A new scientific study advises people suffering from a stroke to listen to songs regularly to hope to regain the use of speech faster.
American and Finnish researchers have observed that listening to songs boosted language recovery after a stroke. Their work appeared on June 17 in the specialist journal in Euro. In detail, scientists observed better recovery of the structural connectivity of the linguistic network in the left frontal lobe of the brain, compared to listening to audiobooks. These structural changes have been correlated with a recovery of language skills.
“For the first time, we were able to demonstrate that the positive effects of sung music are linked to the structural and functional plasticity of the language network. This expands our understanding of the mechanisms of action of music-based neurological rehabilitation methods.”, Commented Aleksi Sihvonen, first author of the study.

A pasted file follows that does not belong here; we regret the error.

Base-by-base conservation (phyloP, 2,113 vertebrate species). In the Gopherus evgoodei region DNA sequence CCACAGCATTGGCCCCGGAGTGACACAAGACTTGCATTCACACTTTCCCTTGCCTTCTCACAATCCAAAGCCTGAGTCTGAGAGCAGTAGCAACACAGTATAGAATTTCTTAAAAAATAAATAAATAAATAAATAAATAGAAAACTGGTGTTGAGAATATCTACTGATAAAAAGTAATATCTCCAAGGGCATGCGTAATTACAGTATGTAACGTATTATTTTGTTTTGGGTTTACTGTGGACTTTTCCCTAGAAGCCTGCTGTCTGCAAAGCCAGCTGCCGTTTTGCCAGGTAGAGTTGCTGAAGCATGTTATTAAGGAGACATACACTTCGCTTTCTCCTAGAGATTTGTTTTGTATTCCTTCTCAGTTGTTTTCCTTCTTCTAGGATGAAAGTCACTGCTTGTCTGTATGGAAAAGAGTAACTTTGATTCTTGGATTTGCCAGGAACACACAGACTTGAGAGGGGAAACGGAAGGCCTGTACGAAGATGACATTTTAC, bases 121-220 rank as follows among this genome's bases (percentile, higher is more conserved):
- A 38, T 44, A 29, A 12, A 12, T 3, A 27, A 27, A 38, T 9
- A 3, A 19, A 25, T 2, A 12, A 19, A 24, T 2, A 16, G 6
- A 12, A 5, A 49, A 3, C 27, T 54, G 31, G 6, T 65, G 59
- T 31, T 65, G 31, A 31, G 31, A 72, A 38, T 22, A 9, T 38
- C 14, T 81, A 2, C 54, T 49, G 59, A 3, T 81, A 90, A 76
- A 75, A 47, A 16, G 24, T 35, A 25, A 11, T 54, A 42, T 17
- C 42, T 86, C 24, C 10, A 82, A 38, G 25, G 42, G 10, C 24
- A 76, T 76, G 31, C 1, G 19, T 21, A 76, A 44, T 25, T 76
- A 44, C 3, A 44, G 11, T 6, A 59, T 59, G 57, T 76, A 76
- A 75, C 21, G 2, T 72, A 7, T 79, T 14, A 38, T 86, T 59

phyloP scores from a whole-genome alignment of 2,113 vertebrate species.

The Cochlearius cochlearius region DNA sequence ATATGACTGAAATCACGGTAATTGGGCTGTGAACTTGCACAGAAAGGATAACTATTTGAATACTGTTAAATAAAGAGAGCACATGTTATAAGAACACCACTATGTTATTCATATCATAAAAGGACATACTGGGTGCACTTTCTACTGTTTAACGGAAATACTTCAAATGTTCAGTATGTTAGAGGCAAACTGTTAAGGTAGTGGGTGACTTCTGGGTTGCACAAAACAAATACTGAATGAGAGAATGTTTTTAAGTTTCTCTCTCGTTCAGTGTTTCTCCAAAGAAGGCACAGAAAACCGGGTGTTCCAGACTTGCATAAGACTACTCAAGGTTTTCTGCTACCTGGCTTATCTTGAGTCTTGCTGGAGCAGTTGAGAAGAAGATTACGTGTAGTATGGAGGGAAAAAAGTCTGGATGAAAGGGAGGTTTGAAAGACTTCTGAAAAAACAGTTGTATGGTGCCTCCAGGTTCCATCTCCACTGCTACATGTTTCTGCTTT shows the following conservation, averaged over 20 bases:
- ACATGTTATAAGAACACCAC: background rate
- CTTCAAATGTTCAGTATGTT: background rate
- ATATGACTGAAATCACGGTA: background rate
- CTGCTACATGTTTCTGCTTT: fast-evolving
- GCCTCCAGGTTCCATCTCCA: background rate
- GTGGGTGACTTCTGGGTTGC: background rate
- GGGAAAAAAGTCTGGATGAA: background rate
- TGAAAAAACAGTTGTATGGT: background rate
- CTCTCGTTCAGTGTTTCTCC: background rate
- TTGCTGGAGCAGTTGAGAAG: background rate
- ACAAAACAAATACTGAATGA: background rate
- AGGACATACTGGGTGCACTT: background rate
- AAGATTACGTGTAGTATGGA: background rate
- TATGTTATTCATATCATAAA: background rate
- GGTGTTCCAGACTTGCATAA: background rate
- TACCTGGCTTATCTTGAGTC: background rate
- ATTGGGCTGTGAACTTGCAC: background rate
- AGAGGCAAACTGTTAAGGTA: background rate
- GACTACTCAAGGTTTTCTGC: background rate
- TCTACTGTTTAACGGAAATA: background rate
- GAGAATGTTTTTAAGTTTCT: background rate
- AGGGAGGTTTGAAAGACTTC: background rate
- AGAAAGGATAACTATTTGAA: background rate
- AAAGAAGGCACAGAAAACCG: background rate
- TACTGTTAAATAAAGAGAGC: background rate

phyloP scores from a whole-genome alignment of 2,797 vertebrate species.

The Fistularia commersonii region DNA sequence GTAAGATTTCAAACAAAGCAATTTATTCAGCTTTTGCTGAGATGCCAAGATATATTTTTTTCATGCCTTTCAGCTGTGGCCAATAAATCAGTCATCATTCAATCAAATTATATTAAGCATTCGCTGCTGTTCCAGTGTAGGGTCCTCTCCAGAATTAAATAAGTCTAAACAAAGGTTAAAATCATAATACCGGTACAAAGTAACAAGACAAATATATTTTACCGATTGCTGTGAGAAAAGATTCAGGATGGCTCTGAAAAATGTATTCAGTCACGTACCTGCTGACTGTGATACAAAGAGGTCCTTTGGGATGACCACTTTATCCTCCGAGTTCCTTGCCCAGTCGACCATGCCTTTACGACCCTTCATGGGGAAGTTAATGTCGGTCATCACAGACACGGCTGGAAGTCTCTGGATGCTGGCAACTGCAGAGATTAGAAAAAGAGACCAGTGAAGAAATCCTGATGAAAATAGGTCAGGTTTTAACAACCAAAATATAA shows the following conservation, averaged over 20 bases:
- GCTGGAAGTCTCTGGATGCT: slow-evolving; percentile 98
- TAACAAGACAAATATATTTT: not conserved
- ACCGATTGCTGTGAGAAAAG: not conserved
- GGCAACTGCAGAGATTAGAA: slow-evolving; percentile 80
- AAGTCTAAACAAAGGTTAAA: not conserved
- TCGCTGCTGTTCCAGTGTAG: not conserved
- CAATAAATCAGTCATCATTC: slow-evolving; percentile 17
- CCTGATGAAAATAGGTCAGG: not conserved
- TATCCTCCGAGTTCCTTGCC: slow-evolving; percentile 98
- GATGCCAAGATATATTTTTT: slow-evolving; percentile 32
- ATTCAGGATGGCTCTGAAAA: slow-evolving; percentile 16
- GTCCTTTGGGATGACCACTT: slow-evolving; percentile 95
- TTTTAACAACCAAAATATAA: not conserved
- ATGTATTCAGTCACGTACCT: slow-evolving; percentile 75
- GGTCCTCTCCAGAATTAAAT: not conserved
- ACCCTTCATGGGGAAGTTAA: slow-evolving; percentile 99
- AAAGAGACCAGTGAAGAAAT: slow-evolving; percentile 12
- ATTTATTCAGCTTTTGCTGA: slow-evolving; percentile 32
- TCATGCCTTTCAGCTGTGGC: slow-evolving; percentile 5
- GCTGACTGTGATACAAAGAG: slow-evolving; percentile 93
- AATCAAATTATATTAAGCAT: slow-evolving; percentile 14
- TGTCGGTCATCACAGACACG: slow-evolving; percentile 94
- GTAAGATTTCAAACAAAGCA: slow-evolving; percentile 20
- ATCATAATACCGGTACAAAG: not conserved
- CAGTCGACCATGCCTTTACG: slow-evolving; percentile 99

The researcher believes that listening to songs can be an interesting and unconventional approach to rehabilitation. “Such an activity can be organized easily, safely and effectively even in the early stages of rehabilitation”, He underlined. “Unfortunately, much of the time spent in the hospital is not stimulating. In those moments, listening to music could be a useful and additional rehabilitation measure which can have a positive effect on recovery, improving the prognosis ”, concluded the researcher, in a communicated.
The study conducted here compared the effect of listening to songs, instrumental music, and audiobooks on the structural and functional recovery of the language brain network of stroke patients. The team further examined the links between these brain changes and speech recovery during three months of follow-up.